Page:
Writing Prompt: Day 80

80.jpgDay 80 of 365 Days of Writing Prompts: Write about two worlds colliding.

Shannon: “You’ve been messing with the book again, haven’t you,” my brother stormed up to me with pure rage in his eyes as he slammed the leather manuscript folder down on the table in front of me.

“I think we should meet them. I know you tried to trap them because you were afraid of what they could do, but I think they could help us. Maybe even save us,” I defended my actions.

“You don’t know what you’ve done. You’ve really screwed up this time, and if you don’t tell me where you hid the typewriter everyone is in danger.” He didn’t doubt his belief for a second. “I’m sending them back.”

“I’m not telling you where it is,” I shook my head, and I, on the other hand, absolutely doubted whether or not I was making the right decision. “And if you’re scared you should go, because they’ll be here soon.”

“Here,” he spoke as if he had gotten the wind knocked out of him, “Now?”

I nodded, starting to feel a little bad.

“I can’t leave you alone with them,” it pained him to say it, but he wasn’t going anywhere.

“You told me yourself that you weren’t trying to create monsters. You know what they are. You know their purpose. They just need to be understood,” I explained.

He breathed out and I could tell he was processing the idea, until a scream from outside distracted both of us. “They’re here,” he raised an eyebrow, showing a spark of confidence.

Erin: “Back in your grandma’s day there was a large wall. The elected had created the barrier many, many years before even I was born. The bricks served to separate the elite from the undesirables. The day of sorting came not long after we could talk. Unsurprisingly, with the sorting came separation from family members and homes. Those who lost their own in the sorting ceremony would be expected to take in the other separated.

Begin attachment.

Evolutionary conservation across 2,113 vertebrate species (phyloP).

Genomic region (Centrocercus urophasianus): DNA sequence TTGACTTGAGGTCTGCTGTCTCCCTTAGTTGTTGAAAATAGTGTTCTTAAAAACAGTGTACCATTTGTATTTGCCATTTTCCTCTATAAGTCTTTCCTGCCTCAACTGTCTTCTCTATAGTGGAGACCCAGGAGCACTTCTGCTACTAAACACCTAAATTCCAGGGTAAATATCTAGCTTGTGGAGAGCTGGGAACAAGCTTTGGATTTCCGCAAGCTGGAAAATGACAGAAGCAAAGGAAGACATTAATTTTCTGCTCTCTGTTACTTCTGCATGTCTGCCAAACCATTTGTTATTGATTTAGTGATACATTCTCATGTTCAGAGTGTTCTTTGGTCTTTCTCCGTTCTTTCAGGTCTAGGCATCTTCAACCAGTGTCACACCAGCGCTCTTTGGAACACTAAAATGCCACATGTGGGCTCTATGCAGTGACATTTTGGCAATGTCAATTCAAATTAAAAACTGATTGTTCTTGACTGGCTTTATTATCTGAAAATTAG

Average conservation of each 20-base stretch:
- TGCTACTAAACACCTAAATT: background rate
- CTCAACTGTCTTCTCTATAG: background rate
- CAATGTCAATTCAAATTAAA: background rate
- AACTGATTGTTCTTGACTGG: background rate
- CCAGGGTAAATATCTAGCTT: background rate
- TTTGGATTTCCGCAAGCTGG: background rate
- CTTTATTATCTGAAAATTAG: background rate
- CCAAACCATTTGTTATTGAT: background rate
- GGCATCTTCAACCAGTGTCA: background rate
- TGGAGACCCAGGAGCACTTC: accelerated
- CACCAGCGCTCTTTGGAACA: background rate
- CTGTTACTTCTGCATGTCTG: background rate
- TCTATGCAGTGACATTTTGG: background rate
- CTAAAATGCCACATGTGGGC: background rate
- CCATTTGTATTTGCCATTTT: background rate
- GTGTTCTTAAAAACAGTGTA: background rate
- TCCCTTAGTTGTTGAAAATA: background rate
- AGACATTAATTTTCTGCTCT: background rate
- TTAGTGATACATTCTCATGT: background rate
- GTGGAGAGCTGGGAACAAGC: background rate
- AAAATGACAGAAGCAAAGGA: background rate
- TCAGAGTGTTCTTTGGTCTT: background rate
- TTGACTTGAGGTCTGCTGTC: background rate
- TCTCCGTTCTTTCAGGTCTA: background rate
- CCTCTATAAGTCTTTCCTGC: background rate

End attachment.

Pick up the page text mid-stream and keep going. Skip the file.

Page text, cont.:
The east was for the people who were charismatic, outgoing, and constantly wanted to be surrounded by people. The west was for those of us who would spend more time alone, and could speed too much time thinking and not enough talking.

It didn’t take long for the East’s infrastructure to wear down. By pressing an ear to the wall, you could hear the pulse of the others. There rumbling must have been the cause for the demise of their buildings, The sound of them through the brick could still drown out us in the west. While our government and city became more and more organized and effective, all of our bars had closed down and there could be a tendency for many to lose sight of a work life balance.

It wasn’t until the wall collapsed that we learned the beauty of the others. My mother was an east resident. When we met she talked for days and I listened. When she was fully finished, I gave her my observations of the great separation and she listened. Our societies brought art and ideas to each other that beautified both of our lands.

The sorting was a terrible idea. Most of us that grew up in the time can agree on that much. There was one good thing that came of the experience though. The easterners did realize the equality of the westerners. We may not always be as flashy, but they need us just as much as we need them.”